An examination of a didactical procedure to engage first year university students in meaningful mathematical activity
Kannemeyer, Larry Dickson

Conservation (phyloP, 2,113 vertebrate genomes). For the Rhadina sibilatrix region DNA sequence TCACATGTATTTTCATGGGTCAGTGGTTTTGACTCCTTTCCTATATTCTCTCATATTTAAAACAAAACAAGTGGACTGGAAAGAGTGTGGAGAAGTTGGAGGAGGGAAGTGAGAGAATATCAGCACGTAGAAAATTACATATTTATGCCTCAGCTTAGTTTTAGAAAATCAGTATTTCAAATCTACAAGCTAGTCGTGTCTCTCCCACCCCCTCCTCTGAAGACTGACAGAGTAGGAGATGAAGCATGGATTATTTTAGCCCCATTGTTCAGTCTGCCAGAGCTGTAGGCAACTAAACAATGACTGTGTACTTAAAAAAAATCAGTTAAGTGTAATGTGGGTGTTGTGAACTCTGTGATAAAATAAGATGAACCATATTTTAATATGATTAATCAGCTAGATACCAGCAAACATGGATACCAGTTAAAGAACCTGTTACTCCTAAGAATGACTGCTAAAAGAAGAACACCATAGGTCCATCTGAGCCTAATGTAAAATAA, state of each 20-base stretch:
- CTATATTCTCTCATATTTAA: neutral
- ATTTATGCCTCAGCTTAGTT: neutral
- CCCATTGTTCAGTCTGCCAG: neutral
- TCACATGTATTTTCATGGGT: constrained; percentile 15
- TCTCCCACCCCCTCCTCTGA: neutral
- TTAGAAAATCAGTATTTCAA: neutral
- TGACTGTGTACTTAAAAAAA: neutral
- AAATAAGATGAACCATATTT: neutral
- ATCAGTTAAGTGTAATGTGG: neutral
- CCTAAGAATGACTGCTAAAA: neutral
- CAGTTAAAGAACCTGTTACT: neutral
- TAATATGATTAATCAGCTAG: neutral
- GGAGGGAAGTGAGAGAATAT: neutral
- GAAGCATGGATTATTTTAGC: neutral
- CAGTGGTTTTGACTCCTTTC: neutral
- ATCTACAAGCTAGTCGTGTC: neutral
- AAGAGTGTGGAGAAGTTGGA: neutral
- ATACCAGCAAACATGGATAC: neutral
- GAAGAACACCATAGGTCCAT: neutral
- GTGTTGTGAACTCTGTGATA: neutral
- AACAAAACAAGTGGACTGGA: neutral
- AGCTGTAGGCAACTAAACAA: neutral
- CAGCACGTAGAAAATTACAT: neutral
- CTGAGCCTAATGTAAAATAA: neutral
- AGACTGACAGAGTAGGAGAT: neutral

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The challenge to empower learners whose mathematical powers have been underdeveloped has lead the author to search for and implement teaching innovations designed to enhance students learning of mathematics. Undergraduate students receive much of their exposure to mathematics during lectures which are characterised by frontal teaching, a demonstration only by the lecturer. Students are passive recipients of the lecturer's knowledge and end up coming to lectures to gather information to learn at a later stage. The low level activity inherent in traditional lectures results in most students not developing the skills to grapple meaningfully with mathematical concepts and ideas. This has prompted the author to investigate changing the format of lectures in the quest to provide an environment in which students can engage more meaningfully with mathematical concepts. Adopting the position of education theorists who advocate that mathematics as a meaningful activity is engendered by "doing" mathematics and that students must be allowed to enter the culture of the mathematical enterprise, the author has designed a teaching procedure called the "workshop-lecture". This mini-thesis reports on an examination of the design and implementation of the "workshoplecture" which affords first year university students the opportunity to be involved in meaningful mathematical activity. This examination provides evidence that the format of the "workshop-lecture" is conducive to more meaningful interaction amongst students and between lecturer and students than would be the case in a traditional lecture, even with constraints such as venues with fixed, tiered seating and a relatively large class size of 56 students. It also highlights issues such as lecturer intervention, and the learning materials and aids that facilitate student interest and involvement in meaningful mathematical activity. A way of expanding the notion of the "workshop-lecture" to create opportunities for students to recognize more their own responsibility for their learning is proposed, as well as a strong recommendation for changing the curriculum to allow for meaningful involvement by students.